Strata-bound, manto-type copper deposits of Chile are a major source of copper, and some deposits (e.g., Mantos Blancos, El Soldado) contain as much metal as do large porphyry copper deposits elsewhere. El Soldado (200 Mt @ 1.35% Cu), the largest manto-type copper deposit in the Coastal Cordillera of central Chile, is hosted by the rhyodacite-basalt upper member of the marine Lower Cretaceous Lo Prado Formation. Paragenetic studies indicate that the deposit formed in two stages. The first was a low-temperature stage (stage 1; 130–125 Ma) in which liquid petroleum migrated from underlying carbonaceous shales into the overlying host volcanic rocks and abundant framboidal pyrite developed in a paleopetroleum reservoir. A later hydrothermal stage (stage 2; ca. 103 Ma) introduced copper and replaced earlier pyrite to form chalcopyrite, bornite, and chalcocite ores. This study presents isotopic data that support bacterial sulfur reduction as the process that formed the essential precursor stage 1 pyrite, and the participation of basinal fluids in the hydrothermal second stage.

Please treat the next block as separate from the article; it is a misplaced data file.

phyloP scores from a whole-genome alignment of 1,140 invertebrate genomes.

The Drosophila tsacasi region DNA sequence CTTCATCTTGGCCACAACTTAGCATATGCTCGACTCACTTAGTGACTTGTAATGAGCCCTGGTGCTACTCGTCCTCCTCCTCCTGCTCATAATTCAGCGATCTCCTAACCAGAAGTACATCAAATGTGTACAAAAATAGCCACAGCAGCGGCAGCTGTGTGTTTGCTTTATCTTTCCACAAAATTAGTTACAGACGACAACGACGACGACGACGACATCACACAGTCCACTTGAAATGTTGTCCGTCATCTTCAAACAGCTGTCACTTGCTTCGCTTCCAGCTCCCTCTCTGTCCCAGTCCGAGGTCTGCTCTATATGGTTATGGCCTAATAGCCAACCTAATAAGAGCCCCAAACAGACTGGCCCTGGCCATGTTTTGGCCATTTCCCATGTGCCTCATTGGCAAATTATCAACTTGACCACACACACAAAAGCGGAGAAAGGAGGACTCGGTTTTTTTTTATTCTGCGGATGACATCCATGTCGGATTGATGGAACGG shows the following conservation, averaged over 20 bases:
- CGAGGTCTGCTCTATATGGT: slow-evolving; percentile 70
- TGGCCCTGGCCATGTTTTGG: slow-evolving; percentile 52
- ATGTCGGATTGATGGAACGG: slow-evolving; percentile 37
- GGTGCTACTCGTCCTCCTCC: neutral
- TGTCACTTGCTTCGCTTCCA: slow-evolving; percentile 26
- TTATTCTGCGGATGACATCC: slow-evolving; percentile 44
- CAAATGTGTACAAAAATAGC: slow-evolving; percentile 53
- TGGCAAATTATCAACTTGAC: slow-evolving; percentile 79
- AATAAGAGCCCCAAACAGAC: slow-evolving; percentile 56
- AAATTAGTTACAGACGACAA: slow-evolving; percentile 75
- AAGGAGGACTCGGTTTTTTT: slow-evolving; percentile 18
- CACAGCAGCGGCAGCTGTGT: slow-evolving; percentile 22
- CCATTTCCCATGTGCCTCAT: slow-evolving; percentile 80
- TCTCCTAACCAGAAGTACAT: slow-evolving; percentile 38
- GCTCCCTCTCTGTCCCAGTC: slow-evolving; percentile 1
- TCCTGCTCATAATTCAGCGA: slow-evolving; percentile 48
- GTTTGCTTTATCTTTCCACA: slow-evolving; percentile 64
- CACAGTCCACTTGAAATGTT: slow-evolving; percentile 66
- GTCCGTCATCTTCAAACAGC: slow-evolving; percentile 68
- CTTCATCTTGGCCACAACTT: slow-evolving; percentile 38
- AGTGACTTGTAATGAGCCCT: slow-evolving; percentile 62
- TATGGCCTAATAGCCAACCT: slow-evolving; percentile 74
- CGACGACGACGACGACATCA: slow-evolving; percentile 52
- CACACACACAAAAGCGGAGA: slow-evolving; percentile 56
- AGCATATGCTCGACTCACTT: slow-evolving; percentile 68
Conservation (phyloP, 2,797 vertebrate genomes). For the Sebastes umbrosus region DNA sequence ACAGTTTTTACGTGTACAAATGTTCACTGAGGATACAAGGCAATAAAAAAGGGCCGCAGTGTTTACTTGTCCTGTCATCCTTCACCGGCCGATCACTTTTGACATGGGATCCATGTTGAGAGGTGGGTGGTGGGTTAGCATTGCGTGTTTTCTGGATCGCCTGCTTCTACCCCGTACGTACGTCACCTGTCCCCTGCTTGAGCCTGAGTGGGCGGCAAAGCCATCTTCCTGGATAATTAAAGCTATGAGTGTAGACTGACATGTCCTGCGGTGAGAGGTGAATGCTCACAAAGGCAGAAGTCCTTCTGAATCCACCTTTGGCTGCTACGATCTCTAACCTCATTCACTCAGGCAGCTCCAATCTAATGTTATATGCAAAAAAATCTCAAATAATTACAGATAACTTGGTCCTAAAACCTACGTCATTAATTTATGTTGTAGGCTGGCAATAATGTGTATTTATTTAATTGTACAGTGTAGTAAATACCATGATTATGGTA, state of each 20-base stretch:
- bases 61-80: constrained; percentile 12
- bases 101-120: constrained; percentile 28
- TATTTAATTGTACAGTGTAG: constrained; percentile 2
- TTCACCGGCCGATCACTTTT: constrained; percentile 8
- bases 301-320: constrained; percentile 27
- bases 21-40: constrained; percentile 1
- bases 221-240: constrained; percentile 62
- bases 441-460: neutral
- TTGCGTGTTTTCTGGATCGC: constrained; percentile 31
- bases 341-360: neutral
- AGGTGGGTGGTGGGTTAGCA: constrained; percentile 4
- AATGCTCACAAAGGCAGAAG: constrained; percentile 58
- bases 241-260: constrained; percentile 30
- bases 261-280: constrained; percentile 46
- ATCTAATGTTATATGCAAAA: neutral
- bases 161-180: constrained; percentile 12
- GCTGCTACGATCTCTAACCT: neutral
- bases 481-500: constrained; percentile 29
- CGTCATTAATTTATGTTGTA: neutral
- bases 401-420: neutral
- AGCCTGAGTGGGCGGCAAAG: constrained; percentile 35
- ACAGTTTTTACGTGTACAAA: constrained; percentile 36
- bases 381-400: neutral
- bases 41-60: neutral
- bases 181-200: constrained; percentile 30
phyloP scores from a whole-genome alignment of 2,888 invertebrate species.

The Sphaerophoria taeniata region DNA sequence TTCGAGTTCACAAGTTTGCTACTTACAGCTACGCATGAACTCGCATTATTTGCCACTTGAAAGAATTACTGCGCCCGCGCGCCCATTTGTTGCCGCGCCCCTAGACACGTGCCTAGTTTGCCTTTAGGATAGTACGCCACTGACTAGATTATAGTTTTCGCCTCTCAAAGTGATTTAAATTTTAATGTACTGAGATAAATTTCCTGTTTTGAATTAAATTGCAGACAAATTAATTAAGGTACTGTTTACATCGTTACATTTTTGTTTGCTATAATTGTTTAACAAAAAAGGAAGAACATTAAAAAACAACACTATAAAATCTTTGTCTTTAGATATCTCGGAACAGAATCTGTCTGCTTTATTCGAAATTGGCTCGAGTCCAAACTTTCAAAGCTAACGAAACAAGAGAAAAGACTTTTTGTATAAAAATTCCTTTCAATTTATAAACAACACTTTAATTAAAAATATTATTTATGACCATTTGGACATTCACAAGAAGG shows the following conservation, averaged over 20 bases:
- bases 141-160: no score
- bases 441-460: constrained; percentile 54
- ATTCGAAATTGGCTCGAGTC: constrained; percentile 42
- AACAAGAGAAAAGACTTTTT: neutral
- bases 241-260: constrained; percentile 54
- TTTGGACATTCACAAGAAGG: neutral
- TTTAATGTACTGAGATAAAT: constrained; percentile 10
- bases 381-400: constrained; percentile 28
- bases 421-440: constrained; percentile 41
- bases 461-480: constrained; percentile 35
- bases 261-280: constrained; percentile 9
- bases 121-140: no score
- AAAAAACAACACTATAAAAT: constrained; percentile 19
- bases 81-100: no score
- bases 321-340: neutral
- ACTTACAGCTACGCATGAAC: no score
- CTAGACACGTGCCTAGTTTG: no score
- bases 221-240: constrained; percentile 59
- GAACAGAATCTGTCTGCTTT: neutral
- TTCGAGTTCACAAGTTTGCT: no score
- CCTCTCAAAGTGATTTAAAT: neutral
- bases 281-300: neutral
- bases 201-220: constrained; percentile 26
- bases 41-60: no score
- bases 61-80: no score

A wide range of δ34S values for early stage 1 pyrite (–11.1 to +28.0‰) supports the hypothesis that low-temperature, incomplete sulfate reduction from connate seawater sulfate and Fe-enriched oil-field brines took place in a compartmentalized petroleum reservoir by bacterial sulfate reduction. With the exception of a small proportion of Cu-Fe sulfides with δ34S values between –2.0 and +2.0 per mil, the bulk of stage 2 Cu-Fe sulfides replaced earlier pyrite and mimic the broad range in δ34Svalues (–12.7 and +19.0‰) of stage 1 pyrite. Sulfur from early pyrite was recycled with no significant homogenization, fractionation, or addition of new sulfur, and indicates the essential role of hydrocarbons and bacteria in the formation of the deposit. The δ13C values of gangue calcite vary between –4.2 and –20.2 per mil and reflect a mixing of various proportions of oxidized, pyrobitumen-derived organic and inorganic carbon from the mineralizing fluid. Pyrobitumen in the ores has δ13C values of –30 to –26 per mil, consistent with it being a residue of the original liquid petroleum. δ18O values of K-feldspar in both ore and barren samples are similar (12.0–12.7‰) and are compatible with the fluids being of metamorphic, rather than magmatic, origin. The similar δ18O ranges of calcite (2.7‰) and K-feldspar (0.7‰) suggest that they formed from the same hydrothermal fluid and that the fluid was in equilibrium with the host rocks. The 87Sr/86Sr ratios in calcite of 0.7041 to 0.7051 reflect isotopic ratios inherited from the subaerial andesitic rocks that overlay the deposit where the ore-forming fluids are thought to have originated.

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